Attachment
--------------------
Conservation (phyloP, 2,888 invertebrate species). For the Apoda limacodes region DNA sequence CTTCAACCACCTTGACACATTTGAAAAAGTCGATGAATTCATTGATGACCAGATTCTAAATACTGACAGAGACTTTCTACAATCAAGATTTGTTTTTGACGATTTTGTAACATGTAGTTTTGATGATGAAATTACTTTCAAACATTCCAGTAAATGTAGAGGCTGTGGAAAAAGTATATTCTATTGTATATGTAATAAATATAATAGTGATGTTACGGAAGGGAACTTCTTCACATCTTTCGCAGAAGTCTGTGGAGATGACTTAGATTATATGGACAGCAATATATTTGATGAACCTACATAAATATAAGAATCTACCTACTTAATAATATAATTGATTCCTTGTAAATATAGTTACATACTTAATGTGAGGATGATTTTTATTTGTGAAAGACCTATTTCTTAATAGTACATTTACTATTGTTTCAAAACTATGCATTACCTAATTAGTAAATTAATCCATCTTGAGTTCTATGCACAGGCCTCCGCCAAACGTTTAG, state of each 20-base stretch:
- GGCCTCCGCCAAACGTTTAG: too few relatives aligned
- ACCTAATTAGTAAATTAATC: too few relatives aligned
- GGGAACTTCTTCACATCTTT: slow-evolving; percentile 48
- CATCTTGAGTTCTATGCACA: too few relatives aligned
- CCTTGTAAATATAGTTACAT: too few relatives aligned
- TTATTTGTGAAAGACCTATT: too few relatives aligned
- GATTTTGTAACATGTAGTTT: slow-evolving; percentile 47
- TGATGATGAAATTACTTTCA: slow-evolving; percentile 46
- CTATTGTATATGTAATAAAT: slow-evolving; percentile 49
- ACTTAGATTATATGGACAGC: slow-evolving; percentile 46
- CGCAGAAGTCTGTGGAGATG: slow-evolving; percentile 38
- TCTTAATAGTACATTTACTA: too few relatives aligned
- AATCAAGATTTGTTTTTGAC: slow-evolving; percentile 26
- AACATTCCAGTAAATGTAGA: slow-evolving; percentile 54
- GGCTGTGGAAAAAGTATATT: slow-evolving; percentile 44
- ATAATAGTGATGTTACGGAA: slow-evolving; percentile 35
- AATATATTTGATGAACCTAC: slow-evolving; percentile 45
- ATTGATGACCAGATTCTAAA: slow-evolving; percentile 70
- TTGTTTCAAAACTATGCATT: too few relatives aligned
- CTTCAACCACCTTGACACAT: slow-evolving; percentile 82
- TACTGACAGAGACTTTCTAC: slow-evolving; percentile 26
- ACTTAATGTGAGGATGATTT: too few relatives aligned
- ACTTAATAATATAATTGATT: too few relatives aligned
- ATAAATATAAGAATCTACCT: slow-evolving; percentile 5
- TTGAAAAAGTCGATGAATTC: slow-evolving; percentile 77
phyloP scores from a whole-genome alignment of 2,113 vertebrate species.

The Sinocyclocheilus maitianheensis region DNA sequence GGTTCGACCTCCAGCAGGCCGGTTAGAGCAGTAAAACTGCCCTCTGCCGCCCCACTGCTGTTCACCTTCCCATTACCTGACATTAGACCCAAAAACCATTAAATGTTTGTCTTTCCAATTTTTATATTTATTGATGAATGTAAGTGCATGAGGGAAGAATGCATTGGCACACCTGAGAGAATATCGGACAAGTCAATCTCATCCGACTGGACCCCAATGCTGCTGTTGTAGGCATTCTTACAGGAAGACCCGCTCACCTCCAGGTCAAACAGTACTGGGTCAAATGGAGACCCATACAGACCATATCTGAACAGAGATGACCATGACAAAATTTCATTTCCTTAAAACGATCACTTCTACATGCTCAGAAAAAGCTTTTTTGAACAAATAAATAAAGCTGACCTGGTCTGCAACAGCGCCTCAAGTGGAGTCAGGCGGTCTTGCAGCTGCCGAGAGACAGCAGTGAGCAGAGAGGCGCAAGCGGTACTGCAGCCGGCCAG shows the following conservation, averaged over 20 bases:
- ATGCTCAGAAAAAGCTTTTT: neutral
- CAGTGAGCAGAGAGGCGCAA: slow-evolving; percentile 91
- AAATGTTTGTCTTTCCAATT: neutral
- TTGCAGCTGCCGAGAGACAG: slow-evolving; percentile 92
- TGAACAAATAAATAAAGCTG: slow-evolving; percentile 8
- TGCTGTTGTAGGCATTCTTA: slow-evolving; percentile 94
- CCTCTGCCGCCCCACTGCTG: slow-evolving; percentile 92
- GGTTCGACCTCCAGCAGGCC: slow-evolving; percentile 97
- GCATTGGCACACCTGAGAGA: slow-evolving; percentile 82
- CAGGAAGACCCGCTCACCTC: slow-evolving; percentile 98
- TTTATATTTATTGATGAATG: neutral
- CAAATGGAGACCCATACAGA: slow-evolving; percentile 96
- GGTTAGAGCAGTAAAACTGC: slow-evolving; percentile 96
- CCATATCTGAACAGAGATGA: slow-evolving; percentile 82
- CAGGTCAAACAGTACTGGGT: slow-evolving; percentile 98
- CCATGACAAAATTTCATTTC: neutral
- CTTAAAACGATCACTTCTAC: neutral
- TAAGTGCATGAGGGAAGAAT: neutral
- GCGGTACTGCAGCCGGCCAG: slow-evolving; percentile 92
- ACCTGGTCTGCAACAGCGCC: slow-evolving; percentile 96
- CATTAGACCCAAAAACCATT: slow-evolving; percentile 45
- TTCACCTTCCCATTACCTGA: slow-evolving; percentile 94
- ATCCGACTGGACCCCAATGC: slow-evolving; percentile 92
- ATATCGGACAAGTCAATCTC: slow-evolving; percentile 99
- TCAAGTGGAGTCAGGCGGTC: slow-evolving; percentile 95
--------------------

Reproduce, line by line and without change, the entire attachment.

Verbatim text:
Conservation (phyloP, 2,888 invertebrate species). For the Apoda limacodes region DNA sequence CTTCAACCACCTTGACACATTTGAAAAAGTCGATGAATTCATTGATGACCAGATTCTAAATACTGACAGAGACTTTCTACAATCAAGATTTGTTTTTGACGATTTTGTAACATGTAGTTTTGATGATGAAATTACTTTCAAACATTCCAGTAAATGTAGAGGCTGTGGAAAAAGTATATTCTATTGTATATGTAATAAATATAATAGTGATGTTACGGAAGGGAACTTCTTCACATCTTTCGCAGAAGTCTGTGGAGATGACTTAGATTATATGGACAGCAATATATTTGATGAACCTACATAAATATAAGAATCTACCTACTTAATAATATAATTGATTCCTTGTAAATATAGTTACATACTTAATGTGAGGATGATTTTTATTTGTGAAAGACCTATTTCTTAATAGTACATTTACTATTGTTTCAAAACTATGCATTACCTAATTAGTAAATTAATCCATCTTGAGTTCTATGCACAGGCCTCCGCCAAACGTTTAG, state of each 20-base stretch:
- GGCCTCCGCCAAACGTTTAG: too few relatives aligned
- ACCTAATTAGTAAATTAATC: too few relatives aligned
- GGGAACTTCTTCACATCTTT: slow-evolving; percentile 48
- CATCTTGAGTTCTATGCACA: too few relatives aligned
- CCTTGTAAATATAGTTACAT: too few relatives aligned
- TTATTTGTGAAAGACCTATT: too few relatives aligned
- GATTTTGTAACATGTAGTTT: slow-evolving; percentile 47
- TGATGATGAAATTACTTTCA: slow-evolving; percentile 46
- CTATTGTATATGTAATAAAT: slow-evolving; percentile 49
- ACTTAGATTATATGGACAGC: slow-evolving; percentile 46
- CGCAGAAGTCTGTGGAGATG: slow-evolving; percentile 38
- TCTTAATAGTACATTTACTA: too few relatives aligned
- AATCAAGATTTGTTTTTGAC: slow-evolving; percentile 26
- AACATTCCAGTAAATGTAGA: slow-evolving; percentile 54
- GGCTGTGGAAAAAGTATATT: slow-evolving; percentile 44
- ATAATAGTGATGTTACGGAA: slow-evolving; percentile 35
- AATATATTTGATGAACCTAC: slow-evolving; percentile 45
- ATTGATGACCAGATTCTAAA: slow-evolving; percentile 70
- TTGTTTCAAAACTATGCATT: too few relatives aligned
- CTTCAACCACCTTGACACAT: slow-evolving; percentile 82
- TACTGACAGAGACTTTCTAC: slow-evolving; percentile 26
- ACTTAATGTGAGGATGATTT: too few relatives aligned
- ACTTAATAATATAATTGATT: too few relatives aligned
- ATAAATATAAGAATCTACCT: slow-evolving; percentile 5
- TTGAAAAAGTCGATGAATTC: slow-evolving; percentile 77
phyloP scores from a whole-genome alignment of 2,113 vertebrate species.

The Sinocyclocheilus maitianheensis region DNA sequence GGTTCGACCTCCAGCAGGCCGGTTAGAGCAGTAAAACTGCCCTCTGCCGCCCCACTGCTGTTCACCTTCCCATTACCTGACATTAGACCCAAAAACCATTAAATGTTTGTCTTTCCAATTTTTATATTTATTGATGAATGTAAGTGCATGAGGGAAGAATGCATTGGCACACCTGAGAGAATATCGGACAAGTCAATCTCATCCGACTGGACCCCAATGCTGCTGTTGTAGGCATTCTTACAGGAAGACCCGCTCACCTCCAGGTCAAACAGTACTGGGTCAAATGGAGACCCATACAGACCATATCTGAACAGAGATGACCATGACAAAATTTCATTTCCTTAAAACGATCACTTCTACATGCTCAGAAAAAGCTTTTTTGAACAAATAAATAAAGCTGACCTGGTCTGCAACAGCGCCTCAAGTGGAGTCAGGCGGTCTTGCAGCTGCCGAGAGACAGCAGTGAGCAGAGAGGCGCAAGCGGTACTGCAGCCGGCCAG shows the following conservation, averaged over 20 bases:
- ATGCTCAGAAAAAGCTTTTT: neutral
- CAGTGAGCAGAGAGGCGCAA: slow-evolving; percentile 91
- AAATGTTTGTCTTTCCAATT: neutral
- TTGCAGCTGCCGAGAGACAG: slow-evolving; percentile 92
- TGAACAAATAAATAAAGCTG: slow-evolving; percentile 8
- TGCTGTTGTAGGCATTCTTA: slow-evolving; percentile 94
- CCTCTGCCGCCCCACTGCTG: slow-evolving; percentile 92
- GGTTCGACCTCCAGCAGGCC: slow-evolving; percentile 97
- GCATTGGCACACCTGAGAGA: slow-evolving; percentile 82
- CAGGAAGACCCGCTCACCTC: slow-evolving; percentile 98
- TTTATATTTATTGATGAATG: neutral
- CAAATGGAGACCCATACAGA: slow-evolving; percentile 96
- GGTTAGAGCAGTAAAACTGC: slow-evolving; percentile 96
- CCATATCTGAACAGAGATGA: slow-evolving; percentile 82
- CAGGTCAAACAGTACTGGGT: slow-evolving; percentile 98
- CCATGACAAAATTTCATTTC: neutral
- CTTAAAACGATCACTTCTAC: neutral
- TAAGTGCATGAGGGAAGAAT: neutral
- GCGGTACTGCAGCCGGCCAG: slow-evolving; percentile 92
- ACCTGGTCTGCAACAGCGCC: slow-evolving; percentile 96
- CATTAGACCCAAAAACCATT: slow-evolving; percentile 45
- TTCACCTTCCCATTACCTGA: slow-evolving; percentile 94
- ATCCGACTGGACCCCAATGC: slow-evolving; percentile 92
- ATATCGGACAAGTCAATCTC: slow-evolving; percentile 99
- TCAAGTGGAGTCAGGCGGTC: slow-evolving; percentile 95